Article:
Author Topic: Sustrans paths crap - official  (Read 3760 times)

Never tell me the odds.

Kim

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Re: Sustrans paths crap - official
« Reply #1 on: November 12, 2018, 01:23:28 pm »
Here's the report in full: https://www.sustrans.org.uk/sites/default/files/file_content_type/ncn_review_report_paths_for_everyone.pdf

Hopefully this represents an end to the Pokémon approach to NCN routes, with a shift in focus to improving what they've got.  They seem to be prioritising traffic-free routes over accessibility and social safety, so convoluted dog-emptying leisure routes are still the order of the day.

Funding left as an exercise for the reader.
To ride the Windcheetah, first, you must embrace the cantilever...

mattc

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Re: Sustrans paths crap - official
« Reply #2 on: November 12, 2018, 02:22:03 pm »
I can't work out who is making these comments - it reads like:

Sustrans: Sustrans found that Sustrans has made some crappy, unsafe routes. Sustrans hopes that Sustrans will get their shit together.


EDIT: I only read the BBC page, not Kim's link, sorry!
Has never ridden RAAM
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No.11  Because of the great host of those who dislike the least appearance of "swank " when they travel the roads and lanes. - From Kuklos' 39 Articles

Re: Sustrans paths crap - official
« Reply #3 on: November 12, 2018, 02:25:23 pm »
I read it as "Yes, our paths are crap.  Give us funding to build more."
Never tell me the odds.

Kim

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Re: Sustrans paths crap - official
« Reply #4 on: November 12, 2018, 02:33:39 pm »
The report is mostly stats and spin (53% of our network is 'good'!), interspersed with lots of smiley photos of atypical[1] network users.  The crux of the report is a list of 15 recommendations, which "Sustrans will now work in partnership with local authorities, private and charitable landowners, national governments, agencies, users, local communities and all the many organisations that make the Network possible to turn [...] into reality":

Quote
1. Set the tone for harmonious use of the Network by everyone.
2. Remove or redesign all 16,000 barriers on the Network to make it accessible to everyone, with no barriers in place for continuous travel.
3. Transform the Network by replacing existing on-road sections with new traffic-free paths or by creating quiet-way sections so it is safer for everyone.
4. Ensure that where the Network is on a quiet-way section the speed limit is 20mph in built-up areas and 40mph in rural areas.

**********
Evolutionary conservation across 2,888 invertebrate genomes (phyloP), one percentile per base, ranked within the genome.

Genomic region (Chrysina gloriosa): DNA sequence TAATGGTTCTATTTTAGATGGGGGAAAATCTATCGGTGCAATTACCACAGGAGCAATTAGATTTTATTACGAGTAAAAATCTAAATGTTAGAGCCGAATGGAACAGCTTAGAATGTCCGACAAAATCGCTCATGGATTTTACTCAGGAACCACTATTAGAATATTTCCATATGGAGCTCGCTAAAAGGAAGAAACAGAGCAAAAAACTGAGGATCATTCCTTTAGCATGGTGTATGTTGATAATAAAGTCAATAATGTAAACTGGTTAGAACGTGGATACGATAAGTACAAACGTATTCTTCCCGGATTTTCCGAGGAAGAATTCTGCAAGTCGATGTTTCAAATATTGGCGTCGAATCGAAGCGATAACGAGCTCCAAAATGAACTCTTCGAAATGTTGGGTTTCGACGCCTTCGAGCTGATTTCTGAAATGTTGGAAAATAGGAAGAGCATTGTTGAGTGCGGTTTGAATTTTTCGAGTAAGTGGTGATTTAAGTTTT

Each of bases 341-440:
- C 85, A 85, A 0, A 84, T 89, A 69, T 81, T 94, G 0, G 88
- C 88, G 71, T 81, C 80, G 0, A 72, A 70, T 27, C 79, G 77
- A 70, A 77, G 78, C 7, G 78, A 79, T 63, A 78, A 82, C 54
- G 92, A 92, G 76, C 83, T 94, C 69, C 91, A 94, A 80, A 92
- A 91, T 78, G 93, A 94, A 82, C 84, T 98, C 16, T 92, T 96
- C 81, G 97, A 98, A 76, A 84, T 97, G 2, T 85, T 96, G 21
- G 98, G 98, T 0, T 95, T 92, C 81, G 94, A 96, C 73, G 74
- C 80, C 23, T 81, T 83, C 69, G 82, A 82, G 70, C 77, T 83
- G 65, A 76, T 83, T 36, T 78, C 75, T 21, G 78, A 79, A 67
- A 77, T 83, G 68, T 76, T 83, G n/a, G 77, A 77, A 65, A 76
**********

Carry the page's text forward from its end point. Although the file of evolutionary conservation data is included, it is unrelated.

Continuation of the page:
5. Improve safety at crossings where the Network crosses roads or railways.
6. Adopt a new quality standard to ensure path widths and surfaces are built for everyone.
7. Improve signage so everyone can use the paths without a map or smartphone.
8. Deliver over 50 activation projects across the UK by 2023 to improve the Network and demonstrate change.
9. Introduce a process for de-designation of parts of the Network that cannot be improved – and a clear process for incorporating new routes that fill gaps or make new connections.
10. Make it easier for people using the Network to feed back on its condition – and use this insight to improve it.
11. Promote the Network to new users.
12. Encourage greater community involvement in designing, developing and maintaining the Network.
13. Provide open data on the Network.
14. Report regularly on the impact of the Network in improving everyone’s lives and places.
15. Establish clear governance to bring together land managers, funders, users and others to deliver these recommendations in partnership.

I can't really fault that list, but - with the exception of signage and perhaps data provision - the the things that will actually make a serious improvement to the network (widening, resurfacing, lighting, removal of barriers) are going to be politically difficult and prohibitively expensive.


[1] Only one person has a dog, and it's on a short lead and not in the process of being emptied.  None of them are loitering teenagers.
To ride the Windcheetah, first, you must embrace the cantilever...

Re: Sustrans paths crap - official
« Reply #5 on: November 12, 2018, 02:42:54 pm »
Tarmac the routes and sweep them regularly.

It ain't gonna happen, is it?
Never tell me the odds.

hulver

  • I am a mole and I live in a hole.
Re: Sustrans paths crap - official
« Reply #6 on: November 12, 2018, 03:01:47 pm »
The report is mostly stats and spin (53% of our network is 'good'!), interspersed with lots of smiley photos of atypical[1] network users.  The crux of the report is a list of 15 recommendations, which "Sustrans will now work in partnership with local authorities, private and charitable landowners, national governments, agencies, users, local communities and all the many organisations that make the Network possible to turn [...] into reality":

Quote
1. Set the tone for harmonious use of the Network by everyone.
2. Remove or redesign all 16,000 barriers on the Network to make it accessible to everyone, with no barriers in place for continuous travel.
3. Transform the Network by replacing existing on-road sections with new traffic-free paths or by creating quiet-way sections so it is safer for everyone.
4. Ensure that where the Network is on a quiet-way section the speed limit is 20mph in built-up areas and 40mph in rural areas.
5. Improve safety at crossings where the Network crosses roads or railways.